Discover other people’s sleep secrets from the Expert Reviews Sleep Survey – plus some fun, surprising and essential facts about sleep
Wish you could sleep more? You’re not alone. Among the many sleep facts uncovered by the first ever Expert Reviews Sleep Survey, the biggest by far was that most of us want more shut-eye, and many aren’t getting the recommended minimum. Doctors warn that a lack of sleep is affecting our productivity, happiness and health.
Expert Reviews teamed up with YouGov to survey 4,270 adults across the UK and explore the nation’s sleep habits. As well as asking about sleep, we also looked at related factors including age, job seniority, parenthood and even mattresses.
Some results were more unexpected than others. It won’t shock you to learn that new parents get fewer lie-ins than 18-year-olds and you also may not be surprised to hear that your boss is probably getting more sleep than you are.
In this article, we’ll highlight the key facts about sleep as revealed by our survey, and explore the impact our sleep (or lack of it) is having on our lives. We’ll also offer a wealth of fascinating and fun sleep facts to open up the world of slumber.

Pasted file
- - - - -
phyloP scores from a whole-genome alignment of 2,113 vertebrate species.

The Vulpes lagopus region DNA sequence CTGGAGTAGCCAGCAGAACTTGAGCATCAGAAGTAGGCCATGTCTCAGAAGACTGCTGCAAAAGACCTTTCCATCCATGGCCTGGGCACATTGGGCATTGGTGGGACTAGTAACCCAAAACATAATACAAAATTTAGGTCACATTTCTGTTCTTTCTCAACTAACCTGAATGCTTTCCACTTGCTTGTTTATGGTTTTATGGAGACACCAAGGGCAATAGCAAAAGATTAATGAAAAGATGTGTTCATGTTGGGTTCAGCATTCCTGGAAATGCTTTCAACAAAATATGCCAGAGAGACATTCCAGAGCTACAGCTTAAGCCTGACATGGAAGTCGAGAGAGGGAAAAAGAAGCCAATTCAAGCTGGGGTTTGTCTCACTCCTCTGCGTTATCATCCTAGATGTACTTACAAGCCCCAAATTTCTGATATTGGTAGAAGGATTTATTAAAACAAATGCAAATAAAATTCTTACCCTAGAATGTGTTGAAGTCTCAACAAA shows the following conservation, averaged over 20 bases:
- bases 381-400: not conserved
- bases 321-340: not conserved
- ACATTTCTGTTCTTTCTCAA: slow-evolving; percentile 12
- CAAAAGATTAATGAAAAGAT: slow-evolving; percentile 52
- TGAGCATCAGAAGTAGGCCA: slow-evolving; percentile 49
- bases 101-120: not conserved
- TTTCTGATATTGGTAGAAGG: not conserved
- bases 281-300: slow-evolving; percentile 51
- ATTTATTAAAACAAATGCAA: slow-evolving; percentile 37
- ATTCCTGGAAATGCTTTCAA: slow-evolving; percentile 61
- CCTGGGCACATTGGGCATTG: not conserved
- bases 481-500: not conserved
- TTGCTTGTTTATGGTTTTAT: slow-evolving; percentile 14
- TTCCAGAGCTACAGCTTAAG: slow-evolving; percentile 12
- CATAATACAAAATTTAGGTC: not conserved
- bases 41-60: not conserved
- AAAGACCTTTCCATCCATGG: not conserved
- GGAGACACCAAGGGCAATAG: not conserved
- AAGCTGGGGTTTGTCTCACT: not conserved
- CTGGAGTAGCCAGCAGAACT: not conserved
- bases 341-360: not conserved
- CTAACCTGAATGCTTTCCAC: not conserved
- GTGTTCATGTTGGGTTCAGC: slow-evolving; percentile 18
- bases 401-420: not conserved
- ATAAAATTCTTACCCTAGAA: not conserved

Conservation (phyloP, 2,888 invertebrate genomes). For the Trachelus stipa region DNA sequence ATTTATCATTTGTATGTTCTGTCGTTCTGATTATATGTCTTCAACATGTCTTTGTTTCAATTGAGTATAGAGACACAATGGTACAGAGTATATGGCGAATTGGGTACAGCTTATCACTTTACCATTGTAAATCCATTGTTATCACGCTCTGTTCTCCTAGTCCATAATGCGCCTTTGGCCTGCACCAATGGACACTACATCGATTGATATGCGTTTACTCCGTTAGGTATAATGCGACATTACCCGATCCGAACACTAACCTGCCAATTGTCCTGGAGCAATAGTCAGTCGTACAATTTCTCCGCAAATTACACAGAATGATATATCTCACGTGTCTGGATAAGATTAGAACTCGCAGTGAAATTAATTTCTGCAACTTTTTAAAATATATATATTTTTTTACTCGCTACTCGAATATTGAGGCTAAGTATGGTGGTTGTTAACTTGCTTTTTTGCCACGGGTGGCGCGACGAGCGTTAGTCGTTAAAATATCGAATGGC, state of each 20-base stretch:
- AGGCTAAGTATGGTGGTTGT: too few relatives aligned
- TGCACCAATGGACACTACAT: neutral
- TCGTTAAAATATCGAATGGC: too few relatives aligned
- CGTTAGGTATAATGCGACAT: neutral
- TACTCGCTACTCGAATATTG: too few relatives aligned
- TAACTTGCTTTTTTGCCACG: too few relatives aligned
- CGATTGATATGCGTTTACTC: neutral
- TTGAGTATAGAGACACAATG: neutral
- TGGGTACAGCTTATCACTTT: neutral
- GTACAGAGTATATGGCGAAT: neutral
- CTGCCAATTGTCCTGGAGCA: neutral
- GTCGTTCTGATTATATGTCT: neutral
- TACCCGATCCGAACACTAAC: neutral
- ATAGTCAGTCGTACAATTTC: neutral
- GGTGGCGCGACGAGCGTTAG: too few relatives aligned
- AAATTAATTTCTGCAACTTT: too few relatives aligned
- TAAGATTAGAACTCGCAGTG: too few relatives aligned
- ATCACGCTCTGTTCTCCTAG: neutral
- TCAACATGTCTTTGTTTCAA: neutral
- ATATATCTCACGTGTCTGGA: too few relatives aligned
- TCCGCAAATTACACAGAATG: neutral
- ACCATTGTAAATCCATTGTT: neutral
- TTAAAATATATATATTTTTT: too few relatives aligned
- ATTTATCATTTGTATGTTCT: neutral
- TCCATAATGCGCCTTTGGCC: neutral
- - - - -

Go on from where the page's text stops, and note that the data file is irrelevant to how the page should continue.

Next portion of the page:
Fun facts about sleep
Facts about sleep: Expert Reviews Sleep Survey
According to our first Expert Reviews Sleep Survey, many of us struggle to get the sleep we need. Here’s a roundup of our key findings.
- 45% of people we surveyed get less than seven hours’ sleep per night, the minimum recommended by the NHS for people aged 18 to 65.
- Nearly half (44%) of the people who sleep for less than seven hours a night only get from three to six hours’ sleep, and 1% don’t even get three hours.
- 77% of our respondents said they would sleep more if they could, and only 40% think they get enough sleep.